20 Forgotten Games That Changed Gaming

April 14, 2024
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The history of gaming is often charted by citing milestone releases. We love them, you love them, and we’ve all talked about them. However, the cultural prevalence of those games means that they sometimes dominate the conversation in a way that leads to other games being lost in the shuffle. Not just lesser releases, mind […]

The post 20 Forgotten Games That Changed Gaming appeared first on Den of Geek.

The history of gaming is often charted by citing milestone releases. We love them, you love them, and we’ve all talked about them. However, the cultural prevalence of those games means that they sometimes dominate the conversation in a way that leads to other games being lost in the shuffle. Not just lesser releases, mind you, but games that changed the industry in many ways.

Today, we’re going to look at a few of those games. While we sadly won’t be able to discuss all the games that deserve to be talked about in relation to this particular subject, we hope that shining a light on a few of these titles will reveal entirely new ways to look at the evolution of gaming.

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Colossal Cave Adventure (1976/1977)

Colossal Cave Adventure (1976/1977)

At the very least, Colossal Cave Adventure has to be considered the first adventure game. However, even that statement sells its accomplishments short. Colossal Cave Adventure paved the way for more open-ended games like the first batch of RPGs and some of the most ambitious titles in subsequent years and decades. It also invented now common concepts such as cheat codes.

To be fair, Colossal Cave Adventure is a well-known game by those who follow the evolution of the industry. Yet, its incredibly limited distribution and history of incremental updates meant that not many people played this game in its day or to this day. By the time Zork came out in 1977 (and certainly by the adventure game boom of the early ’80s) Colossal Cave Adventure was already feeling like a fascinating footnote.

Death Race (1976)

Death Race (1976)

In the mid-1970s, developer Exidy was on the brink of financial collapse. Desperate for a new product to sell, they decided to modify their previous game (Destruction Derby) with more horror-like elements that included the ability to murder gremlin-like characters. The result of that experiment was Death Race.

Death Race wasn’t just one of the first “violent” video games (relative to its time); it was one of the first games to generate a notable amount of controversy due to its violent in-game content. It garnered the attention of major publications that would have otherwise never thought to cover video games and even incited protests. That sudden influx of attention proved to be a net positive for Death Race’s fortunes. Gradually, more games would follow in its wake. At the very least, you can draw a direct line between Death Race, games like Mortal Kombat, and the formation of the ESRB.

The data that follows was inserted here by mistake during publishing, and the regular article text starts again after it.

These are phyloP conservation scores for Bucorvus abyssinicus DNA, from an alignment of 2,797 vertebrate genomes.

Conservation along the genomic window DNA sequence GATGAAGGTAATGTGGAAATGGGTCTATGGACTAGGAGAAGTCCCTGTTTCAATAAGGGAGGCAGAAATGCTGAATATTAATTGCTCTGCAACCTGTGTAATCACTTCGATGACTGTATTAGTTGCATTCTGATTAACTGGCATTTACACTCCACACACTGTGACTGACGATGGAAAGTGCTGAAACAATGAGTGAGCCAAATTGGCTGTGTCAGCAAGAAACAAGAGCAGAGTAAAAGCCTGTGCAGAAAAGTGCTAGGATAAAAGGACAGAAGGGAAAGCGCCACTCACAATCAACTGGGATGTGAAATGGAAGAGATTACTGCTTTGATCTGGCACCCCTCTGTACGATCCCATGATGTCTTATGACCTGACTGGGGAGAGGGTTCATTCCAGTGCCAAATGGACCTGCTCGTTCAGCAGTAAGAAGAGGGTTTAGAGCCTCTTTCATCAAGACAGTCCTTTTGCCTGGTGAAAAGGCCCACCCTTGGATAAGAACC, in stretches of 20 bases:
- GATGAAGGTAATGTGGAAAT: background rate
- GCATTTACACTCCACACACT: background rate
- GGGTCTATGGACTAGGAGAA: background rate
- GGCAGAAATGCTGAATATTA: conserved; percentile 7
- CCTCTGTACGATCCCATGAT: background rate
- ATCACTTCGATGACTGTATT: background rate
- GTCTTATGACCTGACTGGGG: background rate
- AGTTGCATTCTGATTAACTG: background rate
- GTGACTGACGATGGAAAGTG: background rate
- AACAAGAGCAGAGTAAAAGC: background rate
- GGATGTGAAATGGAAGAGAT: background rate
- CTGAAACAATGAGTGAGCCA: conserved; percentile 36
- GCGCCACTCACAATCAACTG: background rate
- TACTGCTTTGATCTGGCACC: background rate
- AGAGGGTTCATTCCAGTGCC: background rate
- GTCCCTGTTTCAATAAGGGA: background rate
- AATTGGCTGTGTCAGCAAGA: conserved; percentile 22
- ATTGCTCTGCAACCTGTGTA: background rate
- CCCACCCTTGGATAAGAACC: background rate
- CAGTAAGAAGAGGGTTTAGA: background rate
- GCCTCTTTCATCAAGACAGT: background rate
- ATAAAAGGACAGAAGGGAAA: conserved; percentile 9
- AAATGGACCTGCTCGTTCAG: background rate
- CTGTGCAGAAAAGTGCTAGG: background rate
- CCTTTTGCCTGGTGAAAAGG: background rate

Nato commander

NATO Commander (1983)

NATO Commander tasks players with commanding NATO troops in Europe. While there is a military element to the game, NATO Commander incorporates elements of diplomacy that make it stand out from similar strategy titles available at the time (and many that would be released soon after). Then again, this game’s “ahead of its time” status makes a lot more sense when you realize it was developed by none other than Sid Meier. 

Yes, years before he worked on the first Civilization game, Sid Meier tested the genre waters that would later define his career with NATO Commander. In many ways, NATO Commander feels like Civilization: Origins. At the very least, it’s easy enough to play this game and experience the ideas that would later make Sid Meier one of gaming’s most influential creators. 

The Tower of Druaga (1984)

The Tower of Druaga (1984)

The Tower of Druaga was pitched as a fantasy version of Pac-Man, and that’s certainly an apt description. Unlike Pac-Man, though, Tower of Druaga features some slightly more traditional fantasy/RPG elements. Most notably, it featured a real-time combat system that allowed players to actively battle the creatures they faced rather than simply avoid or consume them. 

Those combat mechanics proved to be more significant than this game’s developers could have anticipated. The Tower of Druaga kicked off a fascination with what we now know as ARPGs. It inspired Japanese studios to develop games like YS, Hydilide, and, eventually, The Legend of Zelda. While this game has aged rather poorly, it was an undeniable light bulb moment for the industry.

Little Computer People (1985)

Little Computer People (1985)

It shouldn’t be a surprise that Little Computer People didn’t make much of a splash in 1985. Not only was it released at a particularly bad time for the gaming industry, but its “gameplay” (such as it was) was built entirely around guiding a digital character through the routine of their largely simple life. Who would ever play something like that?

Well, Will Wright for one. Yes, the creator of The Sims not only revealed that Little Computer People was a direct inspiration for his revolutionary social simulation title but that he consulted with Little Computer People designer Rich Gold while developing The Sims. Without Little Computer People, we may have never gotten one of the biggest and most successful PC games ever. 

Starflight (1986)

Starflight (1986)

Released around the same time as Elite, Binary Systems’ Starflight also attempted to offer a “dream” sci-fi exploration experience complete with combat, diplomacy, and ship management. It’s an unbelievably ambitious game that was well-received in its day but was clearly a victim of the technological limitations of its time.